Continuing with my Australian native spices experimentation, I used Ajydhyra or Bush Tomato in this recipe, which I tracked down at Herbie’s Spices. The akudjura gives the muffins a lovely roast tomato flavour. You can order Herbie’s Spices online, or they are stocked in many delis and gourmet food stores. I also used dried greek oregano, which is normally sold with the stems still intact – to separate the dried oregano leaves, you give the bunch a bit of a shake or a rub to separate the dried leaves.
What I was cooking this time last year: Watercress and Pomegranate Tabouli
Tomato and Cheese Muffins
* This recipe’s base ingredients were inspired by a Pear and Ginger Muffins recipe that appears in Nigella Lawson’s cookbook, Nigella Express. I have modified and adapted Nigella’s recipe to come up with the below reincarnation.
Makes 12 muffins.
- 300g self-raising flour
- A generous pinch of salt
- 80g pine nuts
- 1/2 tablespoon ground akudjura or bush tomato
- 1/2 tablespoon dried greek oregano
- 200g feta cheese
- 100g grated parmesan cheese
- 1 punnet cherry tomatoes
- 125mls natural low-fat natural yoghurt
- 125mls vegetable oil [I used rice bran oil but any neutral tasting oil is fine]
- 2 large eggs
- 1 small red onion
- 2 cloves garlic
- 1 teaspoon oil
- Cooking oil spray
- Peel, quarter and finely slice the onion.
- Crush the garlic cloves.
- Heat the teaspoon of oil in a small saucepan. Add the onion and garlic and cook until the onions are soft and just starting to brown, stirring occasionally.
- Set the onions and garlic aside to cool.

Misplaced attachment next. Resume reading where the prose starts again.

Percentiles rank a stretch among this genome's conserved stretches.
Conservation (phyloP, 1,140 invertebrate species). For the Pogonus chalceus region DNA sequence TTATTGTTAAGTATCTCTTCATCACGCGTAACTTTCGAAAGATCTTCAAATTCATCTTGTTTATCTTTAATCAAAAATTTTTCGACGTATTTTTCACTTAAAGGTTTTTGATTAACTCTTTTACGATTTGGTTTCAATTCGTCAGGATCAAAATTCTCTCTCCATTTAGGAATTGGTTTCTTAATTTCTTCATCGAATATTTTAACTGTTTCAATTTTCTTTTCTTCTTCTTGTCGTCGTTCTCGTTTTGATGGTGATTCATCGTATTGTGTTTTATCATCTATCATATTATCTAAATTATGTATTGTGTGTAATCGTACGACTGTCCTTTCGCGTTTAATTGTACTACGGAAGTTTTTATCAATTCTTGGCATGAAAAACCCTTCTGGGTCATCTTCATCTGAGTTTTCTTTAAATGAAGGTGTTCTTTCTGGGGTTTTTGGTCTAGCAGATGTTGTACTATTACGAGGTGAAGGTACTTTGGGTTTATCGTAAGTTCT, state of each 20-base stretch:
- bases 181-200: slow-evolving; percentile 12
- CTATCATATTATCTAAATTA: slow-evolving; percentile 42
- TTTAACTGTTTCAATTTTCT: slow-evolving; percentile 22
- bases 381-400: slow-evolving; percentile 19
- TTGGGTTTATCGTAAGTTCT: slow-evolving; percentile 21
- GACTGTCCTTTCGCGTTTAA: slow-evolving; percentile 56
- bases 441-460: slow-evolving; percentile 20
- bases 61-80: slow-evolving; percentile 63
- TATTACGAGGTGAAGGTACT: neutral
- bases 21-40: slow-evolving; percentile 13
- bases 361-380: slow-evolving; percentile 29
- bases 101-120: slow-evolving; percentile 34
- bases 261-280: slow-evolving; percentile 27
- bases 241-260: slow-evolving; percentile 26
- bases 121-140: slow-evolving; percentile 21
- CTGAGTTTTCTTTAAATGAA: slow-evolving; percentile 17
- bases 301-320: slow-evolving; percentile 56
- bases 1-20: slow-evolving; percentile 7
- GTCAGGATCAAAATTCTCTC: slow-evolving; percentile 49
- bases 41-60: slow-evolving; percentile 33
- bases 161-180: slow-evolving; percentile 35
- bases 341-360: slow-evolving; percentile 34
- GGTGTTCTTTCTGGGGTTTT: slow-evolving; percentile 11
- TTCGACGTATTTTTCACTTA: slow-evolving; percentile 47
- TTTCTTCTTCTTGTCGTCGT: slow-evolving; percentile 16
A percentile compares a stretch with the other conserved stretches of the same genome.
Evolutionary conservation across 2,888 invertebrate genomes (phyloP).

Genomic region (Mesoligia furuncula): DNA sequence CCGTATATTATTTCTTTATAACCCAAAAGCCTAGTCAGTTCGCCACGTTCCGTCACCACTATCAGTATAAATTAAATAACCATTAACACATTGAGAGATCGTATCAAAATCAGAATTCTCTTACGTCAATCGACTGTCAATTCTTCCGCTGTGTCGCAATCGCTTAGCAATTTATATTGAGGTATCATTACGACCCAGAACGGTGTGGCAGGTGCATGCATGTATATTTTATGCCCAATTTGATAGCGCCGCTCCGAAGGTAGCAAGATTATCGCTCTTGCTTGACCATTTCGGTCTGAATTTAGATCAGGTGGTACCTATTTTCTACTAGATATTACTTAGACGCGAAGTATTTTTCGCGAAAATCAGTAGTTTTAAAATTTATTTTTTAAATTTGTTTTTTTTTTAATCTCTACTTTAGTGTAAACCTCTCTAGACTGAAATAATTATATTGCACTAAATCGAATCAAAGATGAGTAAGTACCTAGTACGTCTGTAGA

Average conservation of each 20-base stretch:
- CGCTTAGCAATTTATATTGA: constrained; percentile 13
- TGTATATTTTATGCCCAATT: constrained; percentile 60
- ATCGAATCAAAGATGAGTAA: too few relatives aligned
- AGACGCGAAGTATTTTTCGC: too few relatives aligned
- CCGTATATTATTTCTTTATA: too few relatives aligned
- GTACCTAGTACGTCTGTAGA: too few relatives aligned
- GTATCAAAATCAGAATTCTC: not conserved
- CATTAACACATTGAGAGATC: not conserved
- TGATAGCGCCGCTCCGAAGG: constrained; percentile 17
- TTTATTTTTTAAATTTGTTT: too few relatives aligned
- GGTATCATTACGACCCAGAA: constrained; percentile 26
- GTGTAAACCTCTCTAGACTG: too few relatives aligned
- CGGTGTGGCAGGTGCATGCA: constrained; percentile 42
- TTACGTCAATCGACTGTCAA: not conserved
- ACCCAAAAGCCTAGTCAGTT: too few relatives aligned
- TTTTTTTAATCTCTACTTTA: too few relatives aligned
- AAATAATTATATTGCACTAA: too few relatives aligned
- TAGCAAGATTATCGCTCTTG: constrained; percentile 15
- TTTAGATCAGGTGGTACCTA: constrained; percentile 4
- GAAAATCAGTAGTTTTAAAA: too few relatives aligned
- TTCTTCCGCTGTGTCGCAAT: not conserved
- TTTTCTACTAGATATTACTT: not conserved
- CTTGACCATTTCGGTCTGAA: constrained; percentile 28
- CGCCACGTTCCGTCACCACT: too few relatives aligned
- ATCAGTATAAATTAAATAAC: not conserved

- Heat oven to 200°C.
- Line a cupcake / muffin pan with muffin cases. Spray the cases lightly with cooking oil spray.
- Measure the flour, salt, akudjura, dried oregano, pine nuts and grated parmesan into a bowl.
- Cut the cherry tomatoes in half and add to the bowl.
- Crumble the feta and add to the bowl.
- Add the cooled onion mixture to the bowl.
- Stir the ingredients in the bowl until everything is well combined and coated in flour.
- Measure the oil and yoghurt into a jug.
- Add the eggs to the oil and yoghurt and stir to combine.
- Add the wet ingredients to the dry ingredients and stir until just combined – the less mixing you do the better.
- Add spoonfuls of the mixture to the muffin cases.
- Place muffins in the oven and bake for 20 minutes, or until the muffins spring back when touched in the middle.
- Remove muffins from the oven and either eat warm or when they have cooled. Enjoy.
What is your favourite baking recipe? Has this post inspired any new ideas?
A friend is currently in the US and has raved about the New England Clam Chowder he discovered in Boston. This got me thinking about the Seafood Chowder I tried and loved when I was in San Francisco a few years ago. There are many variations on the chowder recipe, normally inspired by fresh produce available in different regions in the US, and further back in history, several parts of Europe. I decided to try to make my version of chowder now that the weather has got cooler here in Sydney.